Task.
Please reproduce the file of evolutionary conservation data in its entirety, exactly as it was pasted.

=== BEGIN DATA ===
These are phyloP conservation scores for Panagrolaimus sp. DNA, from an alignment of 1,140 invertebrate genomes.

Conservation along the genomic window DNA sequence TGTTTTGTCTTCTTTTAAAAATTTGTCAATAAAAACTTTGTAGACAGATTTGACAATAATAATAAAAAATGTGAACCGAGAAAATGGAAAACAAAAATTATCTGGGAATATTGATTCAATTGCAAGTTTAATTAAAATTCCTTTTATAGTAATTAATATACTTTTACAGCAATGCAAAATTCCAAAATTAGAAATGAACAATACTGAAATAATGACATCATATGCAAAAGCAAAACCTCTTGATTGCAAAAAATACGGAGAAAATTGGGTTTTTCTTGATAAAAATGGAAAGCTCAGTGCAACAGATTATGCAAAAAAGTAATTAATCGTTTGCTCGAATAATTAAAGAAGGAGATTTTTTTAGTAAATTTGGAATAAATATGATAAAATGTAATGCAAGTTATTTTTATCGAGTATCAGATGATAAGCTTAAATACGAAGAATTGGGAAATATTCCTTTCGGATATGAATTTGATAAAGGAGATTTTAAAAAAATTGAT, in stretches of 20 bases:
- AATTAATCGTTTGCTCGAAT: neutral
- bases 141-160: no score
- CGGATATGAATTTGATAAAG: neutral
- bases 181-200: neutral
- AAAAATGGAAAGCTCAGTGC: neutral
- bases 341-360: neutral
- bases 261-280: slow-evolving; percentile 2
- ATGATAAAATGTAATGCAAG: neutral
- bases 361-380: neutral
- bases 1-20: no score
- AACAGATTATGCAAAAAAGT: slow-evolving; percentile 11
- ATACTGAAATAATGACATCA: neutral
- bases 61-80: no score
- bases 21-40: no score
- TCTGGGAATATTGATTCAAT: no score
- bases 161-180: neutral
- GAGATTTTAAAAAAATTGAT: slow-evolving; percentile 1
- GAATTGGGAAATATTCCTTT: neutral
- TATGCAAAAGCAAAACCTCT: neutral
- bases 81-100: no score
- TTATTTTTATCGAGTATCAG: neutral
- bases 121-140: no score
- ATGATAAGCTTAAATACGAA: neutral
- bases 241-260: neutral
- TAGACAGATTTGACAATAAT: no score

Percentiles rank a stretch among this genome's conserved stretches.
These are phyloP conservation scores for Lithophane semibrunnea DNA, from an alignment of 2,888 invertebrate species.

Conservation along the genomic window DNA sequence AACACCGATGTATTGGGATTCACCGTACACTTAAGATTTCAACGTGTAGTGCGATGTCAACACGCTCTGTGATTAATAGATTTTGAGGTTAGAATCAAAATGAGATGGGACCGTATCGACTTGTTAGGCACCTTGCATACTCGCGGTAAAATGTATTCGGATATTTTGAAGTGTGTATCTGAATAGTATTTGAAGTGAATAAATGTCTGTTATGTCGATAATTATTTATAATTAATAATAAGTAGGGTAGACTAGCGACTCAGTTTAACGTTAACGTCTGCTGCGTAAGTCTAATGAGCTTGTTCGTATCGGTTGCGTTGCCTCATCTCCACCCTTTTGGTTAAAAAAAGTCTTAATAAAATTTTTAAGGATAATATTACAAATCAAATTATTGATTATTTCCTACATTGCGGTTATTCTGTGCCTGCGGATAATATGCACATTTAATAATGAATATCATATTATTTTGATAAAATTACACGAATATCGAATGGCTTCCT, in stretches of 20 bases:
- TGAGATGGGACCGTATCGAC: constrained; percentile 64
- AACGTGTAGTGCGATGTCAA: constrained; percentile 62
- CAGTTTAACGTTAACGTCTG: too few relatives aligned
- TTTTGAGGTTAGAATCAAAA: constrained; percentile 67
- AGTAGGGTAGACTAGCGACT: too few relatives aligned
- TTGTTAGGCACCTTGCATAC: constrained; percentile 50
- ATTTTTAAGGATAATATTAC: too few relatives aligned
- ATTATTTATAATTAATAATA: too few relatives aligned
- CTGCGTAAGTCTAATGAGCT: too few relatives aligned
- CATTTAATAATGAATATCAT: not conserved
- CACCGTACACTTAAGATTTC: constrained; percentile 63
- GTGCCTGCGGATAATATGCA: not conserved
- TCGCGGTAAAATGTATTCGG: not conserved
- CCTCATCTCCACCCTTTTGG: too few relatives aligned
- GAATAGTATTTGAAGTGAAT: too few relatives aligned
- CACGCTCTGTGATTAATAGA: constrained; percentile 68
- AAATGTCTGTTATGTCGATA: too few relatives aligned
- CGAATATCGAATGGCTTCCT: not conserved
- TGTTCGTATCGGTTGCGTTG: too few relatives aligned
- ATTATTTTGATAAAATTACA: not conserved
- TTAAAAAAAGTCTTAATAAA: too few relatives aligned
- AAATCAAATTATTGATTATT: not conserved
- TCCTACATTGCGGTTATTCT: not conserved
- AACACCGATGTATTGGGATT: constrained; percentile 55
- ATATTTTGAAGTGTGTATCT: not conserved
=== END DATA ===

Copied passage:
These are phyloP conservation scores for Panagrolaimus sp. DNA, from an alignment of 1,140 invertebrate genomes.

Conservation along the genomic window DNA sequence TGTTTTGTCTTCTTTTAAAAATTTGTCAATAAAAACTTTGTAGACAGATTTGACAATAATAATAAAAAATGTGAACCGAGAAAATGGAAAACAAAAATTATCTGGGAATATTGATTCAATTGCAAGTTTAATTAAAATTCCTTTTATAGTAATTAATATACTTTTACAGCAATGCAAAATTCCAAAATTAGAAATGAACAATACTGAAATAATGACATCATATGCAAAAGCAAAACCTCTTGATTGCAAAAAATACGGAGAAAATTGGGTTTTTCTTGATAAAAATGGAAAGCTCAGTGCAACAGATTATGCAAAAAAGTAATTAATCGTTTGCTCGAATAATTAAAGAAGGAGATTTTTTTAGTAAATTTGGAATAAATATGATAAAATGTAATGCAAGTTATTTTTATCGAGTATCAGATGATAAGCTTAAATACGAAGAATTGGGAAATATTCCTTTCGGATATGAATTTGATAAAGGAGATTTTAAAAAAATTGAT, in stretches of 20 bases:
- AATTAATCGTTTGCTCGAAT: neutral
- bases 141-160: no score
- CGGATATGAATTTGATAAAG: neutral
- bases 181-200: neutral
- AAAAATGGAAAGCTCAGTGC: neutral
- bases 341-360: neutral
- bases 261-280: slow-evolving; percentile 2
- ATGATAAAATGTAATGCAAG: neutral
- bases 361-380: neutral
- bases 1-20: no score
- AACAGATTATGCAAAAAAGT: slow-evolving; percentile 11
- ATACTGAAATAATGACATCA: neutral
- bases 61-80: no score
- bases 21-40: no score
- TCTGGGAATATTGATTCAAT: no score
- bases 161-180: neutral
- GAGATTTTAAAAAAATTGAT: slow-evolving; percentile 1
- GAATTGGGAAATATTCCTTT: neutral
- TATGCAAAAGCAAAACCTCT: neutral
- bases 81-100: no score
- TTATTTTTATCGAGTATCAG: neutral
- bases 121-140: no score
- ATGATAAGCTTAAATACGAA: neutral
- bases 241-260: neutral
- TAGACAGATTTGACAATAAT: no score

Percentiles rank a stretch among this genome's conserved stretches.
These are phyloP conservation scores for Lithophane semibrunnea DNA, from an alignment of 2,888 invertebrate species.

Conservation along the genomic window DNA sequence AACACCGATGTATTGGGATTCACCGTACACTTAAGATTTCAACGTGTAGTGCGATGTCAACACGCTCTGTGATTAATAGATTTTGAGGTTAGAATCAAAATGAGATGGGACCGTATCGACTTGTTAGGCACCTTGCATACTCGCGGTAAAATGTATTCGGATATTTTGAAGTGTGTATCTGAATAGTATTTGAAGTGAATAAATGTCTGTTATGTCGATAATTATTTATAATTAATAATAAGTAGGGTAGACTAGCGACTCAGTTTAACGTTAACGTCTGCTGCGTAAGTCTAATGAGCTTGTTCGTATCGGTTGCGTTGCCTCATCTCCACCCTTTTGGTTAAAAAAAGTCTTAATAAAATTTTTAAGGATAATATTACAAATCAAATTATTGATTATTTCCTACATTGCGGTTATTCTGTGCCTGCGGATAATATGCACATTTAATAATGAATATCATATTATTTTGATAAAATTACACGAATATCGAATGGCTTCCT, in stretches of 20 bases:
- TGAGATGGGACCGTATCGAC: constrained; percentile 64
- AACGTGTAGTGCGATGTCAA: constrained; percentile 62
- CAGTTTAACGTTAACGTCTG: too few relatives aligned
- TTTTGAGGTTAGAATCAAAA: constrained; percentile 67
- AGTAGGGTAGACTAGCGACT: too few relatives aligned
- TTGTTAGGCACCTTGCATAC: constrained; percentile 50
- ATTTTTAAGGATAATATTAC: too few relatives aligned
- ATTATTTATAATTAATAATA: too few relatives aligned
- CTGCGTAAGTCTAATGAGCT: too few relatives aligned
- CATTTAATAATGAATATCAT: not conserved
- CACCGTACACTTAAGATTTC: constrained; percentile 63
- GTGCCTGCGGATAATATGCA: not conserved
- TCGCGGTAAAATGTATTCGG: not conserved
- CCTCATCTCCACCCTTTTGG: too few relatives aligned
- GAATAGTATTTGAAGTGAAT: too few relatives aligned
- CACGCTCTGTGATTAATAGA: constrained; percentile 68
- AAATGTCTGTTATGTCGATA: too few relatives aligned
- CGAATATCGAATGGCTTCCT: not conserved
- TGTTCGTATCGGTTGCGTTG: too few relatives aligned
- ATTATTTTGATAAAATTACA: not conserved
- TTAAAAAAAGTCTTAATAAA: too few relatives aligned
- AAATCAAATTATTGATTATT: not conserved
- TCCTACATTGCGGTTATTCT: not conserved
- AACACCGATGTATTGGGATT: constrained; percentile 55
- ATATTTTGAAGTGTGTATCT: not conserved